Now run ember server to load up the server and navigate to http://localhost:4200/. You should see a welcome message titled “Welcome to Ember”. So why isn’t our component showing up? Well, we haven’t used it yet, so lets do so now.

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Using the Component

Open the application template app/templates/application.hbs. Add in the following after the h2 tag to use the component.

{{tab-switcher}}

In Ember, components are usable in two ways. The first way, called inline form, is to use them without any content inside. This is what we’ve done here. The second way is called block form and allows the component to be passed a Handlebars template that is rendered inside the component’s template wherever the {{yield}} expression appears. We will be sticking with the inline form throughout this tutorial.

This still isn’t displaying any content on the screen, though. This is because, the component itself doesn’t have any content to show. We can change this by adding the following line to the component’s template file (app/templates/components/tab-switcher.hbs):

<p>This is some content coming from our tab switcher component</p>

Now when the page reloads (which should happen automatically), you will see the above text displayed. Exciting times!

Create a Tab Item Component

Now that we have setup our main tab-switcher component, let’s create some tab-item components to nest inside it. We can create a new tab-item component like so:

ember generate component tab-item

Now change the handlebars file for the new component (app/templates/components/tab-item.hbs) to:

<span>Tab Item Title</span>
{{yield}}

Next, let’s nest three tab-items inside our main tab-switcher component. Change the tab-switcher template file (app/templates/components/tab-switcher.hbs) to:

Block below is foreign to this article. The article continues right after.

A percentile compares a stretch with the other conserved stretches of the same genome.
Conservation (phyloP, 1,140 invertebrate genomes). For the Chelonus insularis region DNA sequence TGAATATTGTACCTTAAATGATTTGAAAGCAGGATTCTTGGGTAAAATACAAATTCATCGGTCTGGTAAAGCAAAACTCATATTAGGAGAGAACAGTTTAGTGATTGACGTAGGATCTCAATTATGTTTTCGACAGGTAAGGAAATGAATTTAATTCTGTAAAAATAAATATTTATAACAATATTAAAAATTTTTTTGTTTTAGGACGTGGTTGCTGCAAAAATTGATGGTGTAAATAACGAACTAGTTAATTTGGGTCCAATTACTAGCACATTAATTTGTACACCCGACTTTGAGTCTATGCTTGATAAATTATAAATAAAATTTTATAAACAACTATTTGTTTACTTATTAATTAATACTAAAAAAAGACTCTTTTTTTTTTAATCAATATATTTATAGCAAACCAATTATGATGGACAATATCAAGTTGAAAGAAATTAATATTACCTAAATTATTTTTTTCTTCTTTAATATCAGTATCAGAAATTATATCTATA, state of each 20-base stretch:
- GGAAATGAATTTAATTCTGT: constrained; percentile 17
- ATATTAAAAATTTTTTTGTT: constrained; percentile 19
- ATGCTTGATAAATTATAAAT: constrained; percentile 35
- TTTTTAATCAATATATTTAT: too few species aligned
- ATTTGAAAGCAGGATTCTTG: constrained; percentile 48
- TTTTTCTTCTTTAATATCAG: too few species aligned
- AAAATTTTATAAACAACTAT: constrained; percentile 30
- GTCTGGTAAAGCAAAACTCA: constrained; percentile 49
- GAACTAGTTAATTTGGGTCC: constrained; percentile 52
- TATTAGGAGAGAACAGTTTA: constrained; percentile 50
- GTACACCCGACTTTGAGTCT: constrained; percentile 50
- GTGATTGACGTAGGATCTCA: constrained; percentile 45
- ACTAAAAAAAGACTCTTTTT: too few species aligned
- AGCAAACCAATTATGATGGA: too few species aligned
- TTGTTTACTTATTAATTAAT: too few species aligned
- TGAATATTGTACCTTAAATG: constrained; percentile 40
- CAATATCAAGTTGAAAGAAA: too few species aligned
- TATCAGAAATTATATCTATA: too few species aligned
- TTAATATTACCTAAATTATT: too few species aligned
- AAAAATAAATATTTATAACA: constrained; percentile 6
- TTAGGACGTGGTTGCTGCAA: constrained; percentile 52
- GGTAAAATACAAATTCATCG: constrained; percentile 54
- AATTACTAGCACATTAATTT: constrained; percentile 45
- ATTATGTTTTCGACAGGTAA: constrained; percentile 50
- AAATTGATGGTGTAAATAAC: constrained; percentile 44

<p>This is some content coming from our tab switcher component</p>

{{tab-item}}
{{tab-item}}
{{tab-item}}

{{yield}}

As mentioned above, the yield helper will render any Handlebars template that is passed in to our component. However, this is only useful if we use the tab-switcher in its block form. Since we are not, we can delete the yield helper altogether.

Now when we view the browser we will see three tab-item components, all saying “Tab Items Title”. Our component is rather static right now, so lets add in some dynamic data.

Adding Dynamic Data

When an Ember application starts, the router is responsible for displaying templates, loading data, and otherwise setting up application state. It does so by matching the current URL to the routes that you’ve defined. Let’s create a route for our application:

ember generate route application

Answer “no” to the command line question to avoid overwriting the existing application.hbs file. This will also generate a file app/routes/application.js. Open this up and add a model property:

export default Ember.Route.extend({
  model: function(){
  });
});

A model is an object that represents the underlying data that your application presents to the user. Anything that the user expects to see should be represented by a model. In this case we will add the contents of our tabs to our model. To do this alter the file like so:

import Ember from 'ember';

export default Ember.Route.extend({
  model: function(){
    var tabItems = [
      {
        title: 'Tab 1',
        content: 'Some exciting content for the tab 1'
      },
      {
        title: 'Tab 2',
        content: 'Some awesome content for the tab 2'
      },
      {
        title: 'Tab 3',
        content: 'Some stupendous content for the tab 3'
      }
    ];
    return tabItems;
  }
});

Then change the tab-switcher template file (app/templates/components/tab-switcher.hbs) to:

{{#each tabItems as |tabItem| }}
  {{tab-item item=tabItem }}
{{/each}}

Next, change the content of the tab-item template file (app/templates/components/tab-item.hbs) to:

<span>{{item.title}}</span>
{{yield}}

Finally change the tab-switcher usage in the application.hbs file to:

{{tab-switcher tabItems=model}}